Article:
Page 1 of 3
There is nothing like the thrill of you first few minutes with a new language and they don't come any newer than Microsoft's TypeScript. Find out what the fuss is about and if there is any point in using it.
TypeScript from Anders Hejlsberg
Before we get into the details of the language, we take a small detour into using it in Visual Studio. If you are only interested in the language then skip this section.
Getting started is fairly easy. You can just download the complier and use any text editor you like but the easiest way to get to know TypeScript is via Visual Studio and the special addin. The bad news is the addin doesn't support Visual Studio 2010; the good news is that it does work with the free Visual Studio Express 2012 for Web.
What all this means is that the simplest way to get a taste of what TypeScript is all about is to first download Visual Studio Express 2012 for Web and next install the Visual Studio plug in - http://www.microsoft.com/en-us/download/details.aspx?id=34790
Notice that this works on Windows 7 or Windows 8. If you want to try it with an earlier version then its the command line compiler and a text editor for you or point your browser at the TypeScript Playground where you can try small chunks of code out.
Once you have both installed you can start Visual Studio running and you should discover a new project type HTML Application with TypeScript in the Visual C# section. If you don't see it, and it seems to only appear after a full re-boot, then search for it (use the search box) and it should appear.
You will also discover that it supports a new file type - TypeScript ending in .ts. Use the File, New File and select Script and TypeScript File to add TypeScript to an existing project.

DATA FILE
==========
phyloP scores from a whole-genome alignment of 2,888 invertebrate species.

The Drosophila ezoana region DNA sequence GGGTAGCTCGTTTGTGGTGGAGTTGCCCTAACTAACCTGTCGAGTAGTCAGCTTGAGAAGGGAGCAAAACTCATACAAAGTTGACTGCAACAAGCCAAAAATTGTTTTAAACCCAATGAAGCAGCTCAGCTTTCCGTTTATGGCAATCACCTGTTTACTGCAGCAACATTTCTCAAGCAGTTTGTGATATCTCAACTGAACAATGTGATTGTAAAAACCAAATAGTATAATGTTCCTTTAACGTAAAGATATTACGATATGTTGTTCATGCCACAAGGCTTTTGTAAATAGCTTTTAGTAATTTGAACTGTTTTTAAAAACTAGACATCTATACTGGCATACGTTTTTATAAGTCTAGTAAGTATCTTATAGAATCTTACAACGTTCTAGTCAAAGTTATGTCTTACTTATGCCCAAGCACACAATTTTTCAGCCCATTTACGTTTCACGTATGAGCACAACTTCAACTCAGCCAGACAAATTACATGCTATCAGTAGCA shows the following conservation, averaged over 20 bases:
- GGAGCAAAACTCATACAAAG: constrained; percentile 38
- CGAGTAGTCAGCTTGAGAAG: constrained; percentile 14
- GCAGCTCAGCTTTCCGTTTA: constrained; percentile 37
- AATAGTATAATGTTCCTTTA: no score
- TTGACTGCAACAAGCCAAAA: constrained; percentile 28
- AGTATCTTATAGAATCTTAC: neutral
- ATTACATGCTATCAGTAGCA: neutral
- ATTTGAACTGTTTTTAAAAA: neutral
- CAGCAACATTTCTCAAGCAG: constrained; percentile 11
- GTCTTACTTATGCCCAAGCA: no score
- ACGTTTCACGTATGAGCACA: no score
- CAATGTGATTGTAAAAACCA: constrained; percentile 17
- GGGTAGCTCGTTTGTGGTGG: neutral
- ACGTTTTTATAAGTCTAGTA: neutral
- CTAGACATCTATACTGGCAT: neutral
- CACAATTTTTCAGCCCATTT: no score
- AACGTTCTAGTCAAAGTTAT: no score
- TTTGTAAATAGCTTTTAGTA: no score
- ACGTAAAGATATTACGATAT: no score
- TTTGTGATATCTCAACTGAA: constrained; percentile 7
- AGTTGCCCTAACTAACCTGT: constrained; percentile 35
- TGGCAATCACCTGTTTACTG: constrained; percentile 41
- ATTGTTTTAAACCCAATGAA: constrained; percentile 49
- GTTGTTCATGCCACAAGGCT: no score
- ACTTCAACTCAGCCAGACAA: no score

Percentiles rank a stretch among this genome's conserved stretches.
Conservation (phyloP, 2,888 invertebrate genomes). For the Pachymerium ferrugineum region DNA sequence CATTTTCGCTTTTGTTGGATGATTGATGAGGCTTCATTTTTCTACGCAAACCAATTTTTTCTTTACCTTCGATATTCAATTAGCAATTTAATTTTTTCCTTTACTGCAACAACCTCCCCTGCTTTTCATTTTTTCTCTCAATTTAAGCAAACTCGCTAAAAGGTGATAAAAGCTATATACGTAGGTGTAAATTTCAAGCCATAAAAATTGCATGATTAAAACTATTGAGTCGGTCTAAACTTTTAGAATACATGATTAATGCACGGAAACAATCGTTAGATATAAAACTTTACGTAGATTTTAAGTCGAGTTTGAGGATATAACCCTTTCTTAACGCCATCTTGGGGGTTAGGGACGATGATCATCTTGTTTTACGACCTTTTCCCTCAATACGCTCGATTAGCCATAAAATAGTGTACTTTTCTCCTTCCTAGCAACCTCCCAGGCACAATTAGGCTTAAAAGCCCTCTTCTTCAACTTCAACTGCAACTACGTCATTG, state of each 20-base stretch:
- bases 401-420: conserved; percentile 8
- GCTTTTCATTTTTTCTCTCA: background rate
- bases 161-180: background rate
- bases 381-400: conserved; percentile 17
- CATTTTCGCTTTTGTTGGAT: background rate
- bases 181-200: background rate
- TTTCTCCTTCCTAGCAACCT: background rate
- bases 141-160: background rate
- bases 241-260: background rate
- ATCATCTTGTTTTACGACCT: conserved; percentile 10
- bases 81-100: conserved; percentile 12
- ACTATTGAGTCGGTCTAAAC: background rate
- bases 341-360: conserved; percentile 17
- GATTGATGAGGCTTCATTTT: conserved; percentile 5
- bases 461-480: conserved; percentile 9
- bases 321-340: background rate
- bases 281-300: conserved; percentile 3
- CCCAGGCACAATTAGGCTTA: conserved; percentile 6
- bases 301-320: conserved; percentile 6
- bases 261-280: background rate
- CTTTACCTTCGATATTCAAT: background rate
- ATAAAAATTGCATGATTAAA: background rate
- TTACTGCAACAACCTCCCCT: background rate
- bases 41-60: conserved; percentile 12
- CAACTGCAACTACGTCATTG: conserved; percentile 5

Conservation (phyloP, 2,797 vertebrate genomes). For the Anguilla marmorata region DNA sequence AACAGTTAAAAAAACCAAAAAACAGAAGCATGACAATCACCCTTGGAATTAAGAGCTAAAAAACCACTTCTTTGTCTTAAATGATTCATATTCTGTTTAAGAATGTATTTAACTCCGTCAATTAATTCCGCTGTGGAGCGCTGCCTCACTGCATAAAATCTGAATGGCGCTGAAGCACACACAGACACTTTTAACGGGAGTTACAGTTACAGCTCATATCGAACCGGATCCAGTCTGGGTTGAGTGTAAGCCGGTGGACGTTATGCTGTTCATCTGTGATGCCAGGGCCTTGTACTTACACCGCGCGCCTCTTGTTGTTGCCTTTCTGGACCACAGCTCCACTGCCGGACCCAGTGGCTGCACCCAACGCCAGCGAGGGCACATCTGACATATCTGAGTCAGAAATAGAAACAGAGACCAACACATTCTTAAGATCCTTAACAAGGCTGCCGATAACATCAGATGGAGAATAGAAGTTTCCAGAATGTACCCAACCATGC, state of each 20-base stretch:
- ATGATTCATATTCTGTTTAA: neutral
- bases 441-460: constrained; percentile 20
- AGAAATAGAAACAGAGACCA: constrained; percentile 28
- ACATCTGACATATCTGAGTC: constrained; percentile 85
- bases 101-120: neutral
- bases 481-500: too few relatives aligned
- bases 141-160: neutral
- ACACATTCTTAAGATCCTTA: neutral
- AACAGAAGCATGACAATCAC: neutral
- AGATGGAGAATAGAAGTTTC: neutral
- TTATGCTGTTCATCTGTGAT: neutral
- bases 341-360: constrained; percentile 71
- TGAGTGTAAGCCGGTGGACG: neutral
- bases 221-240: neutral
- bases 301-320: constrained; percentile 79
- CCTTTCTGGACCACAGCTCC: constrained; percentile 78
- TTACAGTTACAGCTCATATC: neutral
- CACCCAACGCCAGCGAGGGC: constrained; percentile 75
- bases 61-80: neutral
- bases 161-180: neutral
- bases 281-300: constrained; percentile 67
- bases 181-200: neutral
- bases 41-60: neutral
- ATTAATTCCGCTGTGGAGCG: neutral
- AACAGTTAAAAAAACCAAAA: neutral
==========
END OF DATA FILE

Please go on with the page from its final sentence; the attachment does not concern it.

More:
Three Key Language Ideas
There are three basic ways it does this.
- The first is that it introduces the module which allows you to encapsulate code in such a way that name collisions are avoided. It is essentially a cross between encapsulation and a namespace.
- The second is a standard class and inheritance based way of creating objects. You can define classes that inherit from other classes and instansiated objects using them.
- The third and final is the most radical. The type system that TypeScript introduces is partly based on type inference and some manual, optional, type annotation but the key introduction is the interface. TypeScript uses the interface to define an objects type. The interface creates a type system for objects.
Now lets take a closer look at each of the features.
Of the key ideas the module and the class are perhaps the simplest and hence least interesting but we need to know about them to describe the type system so let's begin with the module and then look at class.
If you are happy with the ideas of module and class simply jump to the section in the type system which is the real meat of TypeScript.